“Sometimes when I can’t sleep, I think I hear them chewing. I have to get up and turn the lights on and look up at the ceiling.”
“Are they ever there?” I smiled, trying to lighten the mood.
We headed away from the brightly lit shops and turned toward home—and I was struck by how rare it was to hear a near stranger share something so essential about himself. He told it beautifully, too, with real feeling. I think I was a little dumbstruck. Just who was this Ernest Hemingway?
Suddenly he stopped walking and faced me on the sidewalk. “Listen, Hash. You’re not going to run off on me are you?”
“I’m not much of an athlete,” I said.
“I like your spine. Did I tell you that?”
“I like it more than that, then,” he said. Then he gave me a winning smile and started to walk again, tucking my gloved hand under his arm. The next morning Kate came into my room without knocking. I wasn’t even dressed yet.
“I waited past midnight. Where were you?”
“I’m sorry. Ernest invited me to dinner. I wasn’t sure how I could say no.”
“No is the easiest word there is. Children learn to talk by saying no.”
I pulled my robe more tightly around my waist and sat down on the bed. “All right. I didn’t want to say no. It was just dinner, Kate. There’s no harm done.”
“Of course,” she said, obviously still flustered. “I just feel protective of you and don’t want to see you get tangled up in something awful.”
“Why awful? He doesn’t seem like a bad fellow.”
“He’s not bad, exactly.” I could see she was trying to choose her words carefully. “He’s just young. He likes women—all women, apparently. And I see you throwing yourself at him, blindly trusting him, and it worries me.”
“I’m not throwing myself at anyone,” I said, suddenly angry. “I had dinner with the man. Honestly, Kate.”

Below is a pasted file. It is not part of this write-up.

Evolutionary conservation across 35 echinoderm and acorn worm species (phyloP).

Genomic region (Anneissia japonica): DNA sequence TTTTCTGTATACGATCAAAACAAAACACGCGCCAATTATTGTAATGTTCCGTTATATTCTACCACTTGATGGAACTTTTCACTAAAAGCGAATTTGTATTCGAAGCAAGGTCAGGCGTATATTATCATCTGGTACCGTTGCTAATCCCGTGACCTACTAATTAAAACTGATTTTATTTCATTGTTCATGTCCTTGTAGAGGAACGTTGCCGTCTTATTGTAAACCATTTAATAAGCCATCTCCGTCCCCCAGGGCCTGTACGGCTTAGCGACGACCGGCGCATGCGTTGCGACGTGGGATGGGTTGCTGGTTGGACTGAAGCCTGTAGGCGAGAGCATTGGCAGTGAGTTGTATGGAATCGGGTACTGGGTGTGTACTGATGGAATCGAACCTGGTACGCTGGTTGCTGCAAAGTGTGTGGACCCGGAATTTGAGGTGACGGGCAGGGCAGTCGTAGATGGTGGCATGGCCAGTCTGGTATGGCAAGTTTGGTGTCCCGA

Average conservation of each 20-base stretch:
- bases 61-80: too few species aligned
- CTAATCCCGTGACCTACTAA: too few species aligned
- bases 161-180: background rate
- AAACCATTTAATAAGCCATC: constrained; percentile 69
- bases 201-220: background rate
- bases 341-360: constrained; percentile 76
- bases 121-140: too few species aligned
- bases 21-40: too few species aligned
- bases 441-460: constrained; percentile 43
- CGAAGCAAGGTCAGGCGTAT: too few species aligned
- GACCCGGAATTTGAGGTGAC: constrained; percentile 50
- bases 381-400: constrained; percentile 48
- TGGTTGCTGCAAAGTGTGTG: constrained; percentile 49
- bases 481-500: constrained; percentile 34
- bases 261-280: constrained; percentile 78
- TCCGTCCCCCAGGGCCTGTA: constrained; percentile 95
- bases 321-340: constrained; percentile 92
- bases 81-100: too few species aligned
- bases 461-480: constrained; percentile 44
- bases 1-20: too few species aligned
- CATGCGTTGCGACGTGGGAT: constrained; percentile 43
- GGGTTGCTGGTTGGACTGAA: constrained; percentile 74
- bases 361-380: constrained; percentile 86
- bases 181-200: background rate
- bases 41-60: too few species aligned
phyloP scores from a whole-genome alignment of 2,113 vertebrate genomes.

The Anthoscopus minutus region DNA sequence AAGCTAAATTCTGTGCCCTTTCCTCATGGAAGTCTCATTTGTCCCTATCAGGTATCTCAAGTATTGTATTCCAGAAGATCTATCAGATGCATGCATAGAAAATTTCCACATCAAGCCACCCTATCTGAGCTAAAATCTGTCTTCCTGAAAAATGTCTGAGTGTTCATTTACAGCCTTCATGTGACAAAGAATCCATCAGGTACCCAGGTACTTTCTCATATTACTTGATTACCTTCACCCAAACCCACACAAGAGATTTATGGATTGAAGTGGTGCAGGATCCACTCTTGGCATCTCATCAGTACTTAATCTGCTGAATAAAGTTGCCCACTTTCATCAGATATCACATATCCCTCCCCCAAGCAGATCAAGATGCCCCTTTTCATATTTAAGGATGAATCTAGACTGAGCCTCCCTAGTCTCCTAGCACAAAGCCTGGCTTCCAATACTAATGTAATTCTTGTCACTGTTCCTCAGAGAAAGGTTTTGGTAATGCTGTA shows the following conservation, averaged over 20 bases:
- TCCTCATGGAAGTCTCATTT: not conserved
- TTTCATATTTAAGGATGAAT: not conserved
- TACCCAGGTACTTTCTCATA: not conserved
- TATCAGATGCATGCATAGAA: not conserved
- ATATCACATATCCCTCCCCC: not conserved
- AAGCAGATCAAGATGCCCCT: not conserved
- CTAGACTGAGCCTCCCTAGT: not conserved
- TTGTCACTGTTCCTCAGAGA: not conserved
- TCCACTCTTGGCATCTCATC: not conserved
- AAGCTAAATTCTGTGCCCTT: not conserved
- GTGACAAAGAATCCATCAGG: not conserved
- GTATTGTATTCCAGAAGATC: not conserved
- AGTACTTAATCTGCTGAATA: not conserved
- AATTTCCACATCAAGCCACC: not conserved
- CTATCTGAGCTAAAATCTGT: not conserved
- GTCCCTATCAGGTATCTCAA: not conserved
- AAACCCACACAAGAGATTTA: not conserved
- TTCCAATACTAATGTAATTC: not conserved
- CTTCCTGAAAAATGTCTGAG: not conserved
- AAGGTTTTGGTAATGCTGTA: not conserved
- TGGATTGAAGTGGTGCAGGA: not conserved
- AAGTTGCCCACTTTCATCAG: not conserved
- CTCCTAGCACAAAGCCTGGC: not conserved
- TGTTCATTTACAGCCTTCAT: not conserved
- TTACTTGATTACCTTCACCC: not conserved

“You’re right, you’re right,” she said. “I’m getting carried away.” She sat down beside me on the bed and reached for my hand. “Forget I said anything, okay? You’re a levelheaded girl. You’ll know what to do.”
“I know. I’m terrible.” She rubbed my hand with hers and I let her, but my head was fairly spinning.
“This is all too much to think about before breakfast,” I said.
“You poor thing.” She stood, smoothing her skirt, and then she smoothed her expression, too, while I watched, righting and simplifying everything. It was a good trick. I wished I could do it.
The rest of that morning passed in a daze as I brooded over Kate’s words and her concern for me. Was Ernest really someone to watch out for? He seemed so sincere and forthcoming. He’d confessed to writing poetry, for goodness’ sake, and those stories about being wounded at the front—and the silkworms! Was this all part of some elaborate ploy to take advantage of me? If so, then Kate was right, I was falling for it, heaving myself at him like a dumb country mouse—likely one of dozens. I could barely stand to think about it.
“Maybe we should hightail it out of here before anyone stirs,” Kate said when we’d finished our coffee. “I don’t have to be at work at all today. What shall we do? The sky’s the limit.”
“You decide,” I said. “I don’t much care.” And I didn’t.
Another kind of girl might have suspected Kate of jealousy, but I was very simple and trusting, then. More than this, I was inexperienced. At twenty- eight I’d had a handful of beaux, but had only been in love once, and that had been awful enough to make me doubt men and myself for a good long while.